Learning from Neighbors
AbstractWhen payoffs from different actions are unknown, agents use their own past experience as well as the experience of their neighbors to guide their current decision making. This paper develops a general framework to study the relationship between the structure of information flows and the process of social learning. We show that in a connected society, local learning ensures that all agents obtain the same utility, in the long run. We develop conditions under which this utility is the maximal attainable, i.e. optimal actions are adopted. This analysis identifies a structural property of information structures -- local independence -- which greatly facilitates social learning. Our analysis also suggests that there exists a negative relationship between the degree of social integration and the likelihood of diversity. Simulations of the model generate spatial and temporal patterns of adoption that are consistent with empirical work.
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Bibliographic InfoPaper provided by Erasmus University Rotterdam, Erasmus School of Economics (ESE), Econometric Institute in its series Econometric Institute Research Papers with number EI 9549-/A.
Date of creation: 01 Jan 1995
Date of revision:
Royal Family; conformism; connected societies; diffusion; diversity; locally independent agents; social integration;
Other versions of this item:
- D83 - Microeconomics - - Information, Knowledge, and Uncertainty - - - Search, Learning, and Information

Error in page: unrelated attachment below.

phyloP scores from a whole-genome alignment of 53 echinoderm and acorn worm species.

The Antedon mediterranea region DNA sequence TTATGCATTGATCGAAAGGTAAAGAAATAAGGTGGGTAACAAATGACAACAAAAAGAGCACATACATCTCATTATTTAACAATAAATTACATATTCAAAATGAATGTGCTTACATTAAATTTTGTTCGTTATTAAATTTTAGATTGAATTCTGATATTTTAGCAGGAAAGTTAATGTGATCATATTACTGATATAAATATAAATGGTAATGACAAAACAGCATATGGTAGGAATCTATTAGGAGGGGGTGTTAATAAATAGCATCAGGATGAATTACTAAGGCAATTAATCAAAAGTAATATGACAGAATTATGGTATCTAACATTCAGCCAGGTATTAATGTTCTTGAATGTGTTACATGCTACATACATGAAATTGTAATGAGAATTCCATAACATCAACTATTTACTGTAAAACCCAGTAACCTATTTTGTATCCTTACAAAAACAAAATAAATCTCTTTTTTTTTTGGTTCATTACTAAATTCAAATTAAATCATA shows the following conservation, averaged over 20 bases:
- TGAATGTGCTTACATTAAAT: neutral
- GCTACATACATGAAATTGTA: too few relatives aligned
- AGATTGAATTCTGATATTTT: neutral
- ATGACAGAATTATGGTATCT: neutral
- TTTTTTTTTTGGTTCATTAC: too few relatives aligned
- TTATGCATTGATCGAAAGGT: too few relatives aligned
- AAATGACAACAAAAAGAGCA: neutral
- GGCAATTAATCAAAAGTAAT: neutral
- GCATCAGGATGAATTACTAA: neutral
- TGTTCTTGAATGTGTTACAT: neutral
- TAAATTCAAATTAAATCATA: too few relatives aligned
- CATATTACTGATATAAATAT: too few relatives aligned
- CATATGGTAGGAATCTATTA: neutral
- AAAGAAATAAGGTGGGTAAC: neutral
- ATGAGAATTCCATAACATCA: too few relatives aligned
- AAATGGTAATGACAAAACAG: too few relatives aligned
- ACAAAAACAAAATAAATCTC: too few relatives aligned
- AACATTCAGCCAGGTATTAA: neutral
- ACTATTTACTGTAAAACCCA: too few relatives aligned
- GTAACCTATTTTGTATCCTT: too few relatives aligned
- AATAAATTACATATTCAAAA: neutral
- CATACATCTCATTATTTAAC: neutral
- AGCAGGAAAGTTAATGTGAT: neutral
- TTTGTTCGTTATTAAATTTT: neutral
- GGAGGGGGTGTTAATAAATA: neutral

- L15 - Industrial Organization - - Market Structure, Firm Strategy, and Market Performance - - - Information and Product Quality
- O30 - Economic Development, Technological Change, and Growth - - Technological Change; Research and Development; Intellectual Property Rights - - - General
- Q16 - Agricultural and Natural Resource Economics; Environmental and Ecological Economics - - Agriculture - - - R&D; Agricultural Technology; Biofuels; Agricultural Extension Services
- R10 - Urban, Rural, Regional, Real Estate, and Transportation Economics - - General Regional Economics - - - General
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"Rules of Thumb for Social Learning,"
92-12, Massachusetts Institute of Technology (MIT), Department of Economics.
- G. Ellison & D. Fudenberg, 2010. "Rules of Thumb for Social Learning," Levine's Working Paper Archive 435, David K. Levine.
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- Ellison, Glenn & Fudenberg, Drew, 1993. "Rules of Thumb for Social Learning," Scholarly Articles 3196332, Harvard University Department of Economics.
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Levine's Working Paper Archive
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- Bikhchandani, Sushil & Hirshleifer, David & Welch, Ivo, 1992. "A Theory of Fads, Fashion, Custom, and Cultural Change in Informational Cascades," Journal of Political Economy, University of Chicago Press, vol. 100(5), pages 992-1026, October.
- Bala, Venkatesh & Goyal, Sanjeev, 1994. "The Birth of a New Market," Economic Journal, Royal Economic Society, vol. 104(423), pages 282-90, March.
- Arthur, W Brian, 1989. "Competing Technologies, Increasing Returns, and Lock-In by Historical Events," Economic Journal, Royal Economic Society, vol. 99(394), pages 116-31, March.
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